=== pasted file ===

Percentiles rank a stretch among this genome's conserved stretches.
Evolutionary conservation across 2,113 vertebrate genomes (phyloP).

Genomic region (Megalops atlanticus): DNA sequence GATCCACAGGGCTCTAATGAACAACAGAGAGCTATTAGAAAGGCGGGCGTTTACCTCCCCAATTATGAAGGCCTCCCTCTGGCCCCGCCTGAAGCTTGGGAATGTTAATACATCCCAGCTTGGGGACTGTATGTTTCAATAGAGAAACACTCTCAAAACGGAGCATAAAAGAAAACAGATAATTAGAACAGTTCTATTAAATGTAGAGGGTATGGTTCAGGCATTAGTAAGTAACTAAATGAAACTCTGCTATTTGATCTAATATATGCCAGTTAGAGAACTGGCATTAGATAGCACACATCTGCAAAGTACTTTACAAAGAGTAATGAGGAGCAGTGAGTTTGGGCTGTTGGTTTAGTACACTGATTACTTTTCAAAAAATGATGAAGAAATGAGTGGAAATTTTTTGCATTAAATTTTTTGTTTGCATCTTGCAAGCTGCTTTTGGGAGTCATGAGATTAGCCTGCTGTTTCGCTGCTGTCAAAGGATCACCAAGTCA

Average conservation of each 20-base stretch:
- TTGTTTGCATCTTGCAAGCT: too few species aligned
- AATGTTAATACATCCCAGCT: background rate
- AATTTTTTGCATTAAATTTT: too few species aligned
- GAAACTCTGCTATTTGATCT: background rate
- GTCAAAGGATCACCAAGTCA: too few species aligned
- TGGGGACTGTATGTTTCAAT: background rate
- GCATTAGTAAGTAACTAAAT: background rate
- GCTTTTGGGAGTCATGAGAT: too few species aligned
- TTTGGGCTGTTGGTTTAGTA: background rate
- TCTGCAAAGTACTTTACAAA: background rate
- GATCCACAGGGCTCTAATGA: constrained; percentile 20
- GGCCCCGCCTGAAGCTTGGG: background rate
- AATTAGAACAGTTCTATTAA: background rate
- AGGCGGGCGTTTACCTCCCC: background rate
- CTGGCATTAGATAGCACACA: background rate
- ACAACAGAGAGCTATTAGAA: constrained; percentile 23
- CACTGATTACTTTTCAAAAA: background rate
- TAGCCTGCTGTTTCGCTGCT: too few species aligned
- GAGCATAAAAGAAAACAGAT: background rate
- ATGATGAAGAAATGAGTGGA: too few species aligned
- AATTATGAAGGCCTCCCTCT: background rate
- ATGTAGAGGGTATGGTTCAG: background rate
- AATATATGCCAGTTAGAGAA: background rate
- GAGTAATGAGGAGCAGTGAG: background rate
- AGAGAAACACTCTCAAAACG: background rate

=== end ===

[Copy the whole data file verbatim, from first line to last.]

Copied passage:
Percentiles rank a stretch among this genome's conserved stretches.
Evolutionary conservation across 2,113 vertebrate genomes (phyloP).

Genomic region (Megalops atlanticus): DNA sequence GATCCACAGGGCTCTAATGAACAACAGAGAGCTATTAGAAAGGCGGGCGTTTACCTCCCCAATTATGAAGGCCTCCCTCTGGCCCCGCCTGAAGCTTGGGAATGTTAATACATCCCAGCTTGGGGACTGTATGTTTCAATAGAGAAACACTCTCAAAACGGAGCATAAAAGAAAACAGATAATTAGAACAGTTCTATTAAATGTAGAGGGTATGGTTCAGGCATTAGTAAGTAACTAAATGAAACTCTGCTATTTGATCTAATATATGCCAGTTAGAGAACTGGCATTAGATAGCACACATCTGCAAAGTACTTTACAAAGAGTAATGAGGAGCAGTGAGTTTGGGCTGTTGGTTTAGTACACTGATTACTTTTCAAAAAATGATGAAGAAATGAGTGGAAATTTTTTGCATTAAATTTTTTGTTTGCATCTTGCAAGCTGCTTTTGGGAGTCATGAGATTAGCCTGCTGTTTCGCTGCTGTCAAAGGATCACCAAGTCA

Average conservation of each 20-base stretch:
- TTGTTTGCATCTTGCAAGCT: too few species aligned
- AATGTTAATACATCCCAGCT: background rate
- AATTTTTTGCATTAAATTTT: too few species aligned
- GAAACTCTGCTATTTGATCT: background rate
- GTCAAAGGATCACCAAGTCA: too few species aligned
- TGGGGACTGTATGTTTCAAT: background rate
- GCATTAGTAAGTAACTAAAT: background rate
- GCTTTTGGGAGTCATGAGAT: too few species aligned
- TTTGGGCTGTTGGTTTAGTA: background rate
- TCTGCAAAGTACTTTACAAA: background rate
- GATCCACAGGGCTCTAATGA: constrained; percentile 20
- GGCCCCGCCTGAAGCTTGGG: background rate
- AATTAGAACAGTTCTATTAA: background rate
- AGGCGGGCGTTTACCTCCCC: background rate
- CTGGCATTAGATAGCACACA: background rate
- ACAACAGAGAGCTATTAGAA: constrained; percentile 23
- CACTGATTACTTTTCAAAAA: background rate
- TAGCCTGCTGTTTCGCTGCT: too few species aligned
- GAGCATAAAAGAAAACAGAT: background rate
- ATGATGAAGAAATGAGTGGA: too few species aligned
- AATTATGAAGGCCTCCCTCT: background rate
- ATGTAGAGGGTATGGTTCAG: background rate
- AATATATGCCAGTTAGAGAA: background rate
- GAGTAATGAGGAGCAGTGAG: background rate
- AGAGAAACACTCTCAAAACG: background rate